Archive for April, 2013

Feature Writer John Christie – Swedish Disability Services Program Serves as Global Model for Success

Sweden has a program which was started in 1993 that allows the disabled to purchase personal care assistance from both public and private entities. The program is funded 100 percent through the National Social Insurance plan. This means that any disabled person who is eligible can participate in the program regardless of their income level and are offered access to one thousand competing providers to choose from. With all this competition, the disabled have seen a drastic improvement in quality of life.

The program was initially created through the disability movement. Prior to its inception, many home helpers would come into someone’s home and not know how to assist the disabled person. This created numerous situations where the potential for injury or negligence was very high and the system was in dire need of reform. With a renewed focus, they have been able to completely redesign the program from the ground up.

In 2009 alone, the program assisted 60,200 persons, and since its inception in 1993, tax payers have saved 29 billion (SEK) due to reduced healthcare costs stemming from the disabled community. The program now also reinforces employment and independent living skills, as well.

While the program has been a great success in many areas of the disabled community of Sweden, it isn’t without its failures. One major shortfall is that the blind and the deaf-blind are not eligible for the program at this time. In addition, persons with cognitive disabilities seldom qualify. A lack of access to this system for these groups is a major oversight, and one which should be addressed as soon as possible.

Residents in the United States have access to a similar program and have to be on Medicaid or similar assistance to qualify. In addition, applicants have to go to an independent living center to see if they qualify for personal assistance or a personal care attendant. If they do qualify, they either have to pay for services themselves or through the insurance. In addition, they are required to find their own Personal Care Attendant (PCA), rather than having one assigned to them. While a much more involved process, this allows an individual to hand pick who they want to work with, which can be a very positive experience.

Sweden’s program has become a great model for many other countries in areas of health insurance and personal assistance for the disabled. It does not exclude anyone based on income and still allows participants in the program the ability to choose which care providers they would like to work with. While it does still have a way to go in terms of including the blind, deaf-blind, and cognitively disabled, the initiatives that Sweden’s healthcare system have taken prove that the disabled community can be cared for without created a massive tax burden for the overall population to bear.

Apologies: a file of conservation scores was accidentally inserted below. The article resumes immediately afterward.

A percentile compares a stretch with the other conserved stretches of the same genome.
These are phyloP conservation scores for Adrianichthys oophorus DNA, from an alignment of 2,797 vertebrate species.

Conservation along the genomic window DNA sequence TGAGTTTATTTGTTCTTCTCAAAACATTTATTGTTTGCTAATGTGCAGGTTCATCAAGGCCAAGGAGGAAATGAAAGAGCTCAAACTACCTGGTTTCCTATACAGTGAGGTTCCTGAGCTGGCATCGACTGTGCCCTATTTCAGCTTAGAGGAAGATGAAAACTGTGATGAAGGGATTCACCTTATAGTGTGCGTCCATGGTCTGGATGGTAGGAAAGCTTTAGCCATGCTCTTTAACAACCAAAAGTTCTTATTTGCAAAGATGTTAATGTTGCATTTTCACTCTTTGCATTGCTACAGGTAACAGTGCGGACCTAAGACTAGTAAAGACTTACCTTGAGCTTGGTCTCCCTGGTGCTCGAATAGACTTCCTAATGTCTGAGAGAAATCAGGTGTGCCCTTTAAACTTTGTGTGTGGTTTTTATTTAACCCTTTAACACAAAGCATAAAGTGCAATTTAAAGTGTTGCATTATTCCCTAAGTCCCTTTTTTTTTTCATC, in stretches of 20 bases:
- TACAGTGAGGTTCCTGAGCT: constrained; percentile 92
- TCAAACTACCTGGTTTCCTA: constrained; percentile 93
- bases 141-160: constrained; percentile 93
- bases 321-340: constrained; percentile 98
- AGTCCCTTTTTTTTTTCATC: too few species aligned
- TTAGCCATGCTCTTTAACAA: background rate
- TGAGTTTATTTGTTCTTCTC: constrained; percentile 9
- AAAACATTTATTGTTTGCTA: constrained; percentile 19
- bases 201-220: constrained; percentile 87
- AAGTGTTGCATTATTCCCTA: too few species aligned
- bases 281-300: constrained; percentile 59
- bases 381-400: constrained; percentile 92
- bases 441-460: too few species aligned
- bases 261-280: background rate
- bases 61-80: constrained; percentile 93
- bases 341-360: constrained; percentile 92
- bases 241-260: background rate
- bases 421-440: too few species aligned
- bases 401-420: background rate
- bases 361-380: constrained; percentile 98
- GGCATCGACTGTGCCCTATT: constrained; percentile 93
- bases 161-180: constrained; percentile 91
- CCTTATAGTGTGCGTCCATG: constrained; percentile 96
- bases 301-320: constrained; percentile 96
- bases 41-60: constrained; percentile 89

2013 Poetry Month Supplement

Table of Contents

Note from the Editor
Match – by Mary-Jo Lord
Birch – By Nancy Scott
A Baby’s’ Birth – By Terri Winaught
Empathy – By Camille Petrecca
Blindness – By Valerie Moreno
Mother’s Day – By Sally Rosenthal
Break Away – by Ann Chiappetta
A Friend – By Ray Holland
Early Blooms – By Marilyn Brandt Smith
Miss Em Speaks – By Sandra Streeter
Opening Day – by Bonnie Rennie
Spring Lilacs – By Karen Crowder
Untitled Submission from Kate Chamberlin

You may skip to a new poem at any time by using your browser or word processor’s Find or Search function to look for the ### symbol.

Note from the Editor

Hello Everyone,

We have a great offering for you all this year, as multiple writers have chosen to share their poetry with us. Thank you to everyone who submitted for this special supplement. I hope you all enjoy the works represented here as much as I did.

Take care, and thanks for reading.

Ross Hammond, Editor


Match – by Mary-Jo Lord

for a
match to spark
the embers of creativity
and inspiration forming ideas that
fill my white page
with the black
flame of


Birch – By Nancy Scott

I knew you were God
calmly standing alone
in early spring grass.
Whole at your base,
trinity above, twisted,
sincere. Three rough-
fingered hands reached
palms up. You were not
tall, not smooth, not straight,
not afraid.

I read your carved
life of wrinkled parchment.
It said, “This is
how it really is
and it is enough.
Touch me and remember.”


A Baby’s’ Birth – By Terri Winaught

In March, I would have my first child.
My emotions were just running wild,
But when she came too soon,
My fears flew to the moon!
My fears were in full bloom!
And my feelings were not at all mild.

As I sat and labored to give birth,